Guilty Until Proven Innocent: Understanding Motivations Behind Filing False Rape Allegations

Khryss | Published 2017-02-25 01:18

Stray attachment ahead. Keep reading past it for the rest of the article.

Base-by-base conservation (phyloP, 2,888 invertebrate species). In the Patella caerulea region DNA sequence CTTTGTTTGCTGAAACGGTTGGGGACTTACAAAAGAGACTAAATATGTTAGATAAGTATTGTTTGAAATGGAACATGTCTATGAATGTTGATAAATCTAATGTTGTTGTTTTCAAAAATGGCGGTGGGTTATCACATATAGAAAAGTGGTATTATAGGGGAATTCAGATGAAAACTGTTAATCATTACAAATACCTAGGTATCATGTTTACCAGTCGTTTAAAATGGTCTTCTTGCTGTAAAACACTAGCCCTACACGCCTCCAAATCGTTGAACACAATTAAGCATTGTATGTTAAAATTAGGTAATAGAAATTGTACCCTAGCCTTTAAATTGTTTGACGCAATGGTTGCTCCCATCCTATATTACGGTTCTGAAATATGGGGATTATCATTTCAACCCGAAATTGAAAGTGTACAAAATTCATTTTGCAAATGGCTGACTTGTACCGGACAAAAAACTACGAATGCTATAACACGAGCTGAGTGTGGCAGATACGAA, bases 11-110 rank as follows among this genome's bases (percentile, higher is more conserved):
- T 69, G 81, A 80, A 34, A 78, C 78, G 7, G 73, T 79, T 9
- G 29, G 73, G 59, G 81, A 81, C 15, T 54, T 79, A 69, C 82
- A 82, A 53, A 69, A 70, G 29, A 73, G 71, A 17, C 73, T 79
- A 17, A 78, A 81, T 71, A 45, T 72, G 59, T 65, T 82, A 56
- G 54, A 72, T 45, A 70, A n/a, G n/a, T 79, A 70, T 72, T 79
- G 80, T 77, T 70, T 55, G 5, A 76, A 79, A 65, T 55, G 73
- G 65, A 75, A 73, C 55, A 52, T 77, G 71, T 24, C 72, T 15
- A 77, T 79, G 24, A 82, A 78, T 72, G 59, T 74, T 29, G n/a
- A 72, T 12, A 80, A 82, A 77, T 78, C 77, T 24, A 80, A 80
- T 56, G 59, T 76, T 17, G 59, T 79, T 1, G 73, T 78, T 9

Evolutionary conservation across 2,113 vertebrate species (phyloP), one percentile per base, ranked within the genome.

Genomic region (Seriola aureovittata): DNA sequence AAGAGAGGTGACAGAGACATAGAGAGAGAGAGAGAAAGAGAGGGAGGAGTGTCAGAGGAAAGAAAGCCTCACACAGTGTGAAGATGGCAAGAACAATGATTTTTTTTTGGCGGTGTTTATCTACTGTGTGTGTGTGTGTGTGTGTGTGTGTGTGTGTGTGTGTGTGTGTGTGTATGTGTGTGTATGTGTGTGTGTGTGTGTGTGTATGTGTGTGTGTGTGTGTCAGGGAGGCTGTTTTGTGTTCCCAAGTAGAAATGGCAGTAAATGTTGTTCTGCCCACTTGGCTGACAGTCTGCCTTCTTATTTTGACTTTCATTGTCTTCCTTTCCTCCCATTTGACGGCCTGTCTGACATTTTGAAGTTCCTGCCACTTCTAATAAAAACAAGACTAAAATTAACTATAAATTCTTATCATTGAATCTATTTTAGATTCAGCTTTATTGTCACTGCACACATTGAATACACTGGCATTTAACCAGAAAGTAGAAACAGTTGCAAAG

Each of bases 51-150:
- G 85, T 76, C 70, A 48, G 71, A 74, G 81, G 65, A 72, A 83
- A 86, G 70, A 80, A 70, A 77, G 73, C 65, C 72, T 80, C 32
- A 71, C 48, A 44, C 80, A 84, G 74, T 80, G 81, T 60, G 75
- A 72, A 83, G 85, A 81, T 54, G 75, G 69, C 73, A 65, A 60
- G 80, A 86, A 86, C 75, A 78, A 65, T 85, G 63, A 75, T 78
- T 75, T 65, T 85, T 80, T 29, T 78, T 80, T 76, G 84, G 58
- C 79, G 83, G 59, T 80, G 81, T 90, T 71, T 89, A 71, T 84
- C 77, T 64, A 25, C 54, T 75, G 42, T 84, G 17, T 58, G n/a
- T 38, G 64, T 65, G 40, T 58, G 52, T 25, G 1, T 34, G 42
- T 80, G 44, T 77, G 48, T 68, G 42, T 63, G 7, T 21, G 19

Rape is one of the most controversial topics today. This previously taboo subject has received a lot of support lately especially on encouraging victims to give justice to themselves and bring this in court. But what if the allegations are false? What if the “victim” isn’t actually the one being offended here? This possibility has caught the attention of a group of researchers, leading them to understand further why people file a false allegation of rape. This is very significant since the false accusation can cause big problems to all parties involved, damaging one’s well-being in general. The study utilized 57 cases of false allegations of rape with all women over the age of 14 as false complainants. So, why would an individual consciously and intentionally file a false allegation? In the proposed list, complainants file a false allegation out of material gain, emotional gain, or that they “just don’t know”. Results showed that the primary motivation for this is the emotional gain (attention, revenge, sympathy, alibi, relabeling, and regret) with 60% of the respondents answering this way. Under this, almost one in four complainants reasoned out that they did such to just cover up their behavior (i.e. alibi in adultery, lateness, consensual sex, and skipping school or work placement). 18% of complainants also used the false allegation to gain sympathy or attract attention. Five of them used it as revenge or to retaliate against a rejecting male; three complainants did it for the regret of a consensual sex and two for the regret and shame of engaging in group sex activities. Additionally, two of them chose to just relabel such previously consensual sexual encounter as rape. However, only one complainant did it for material gain. It also appeared that not all complainants knew why they had filed a false allegation with 21% claiming that they did not know. These reasons presented aren’t actually necessarily inclusive and sometimes overlap with each other. While the results of this study are valid, it is still insufficient to explain all of the possible intentions as to why individuals do such stressful actions. But this can be a start to understanding and preventing future false allegations by giving a probable list of explanations that can later on be widened. http://link.springer.com/article/10.1007%2Fs10508-017-0951-3
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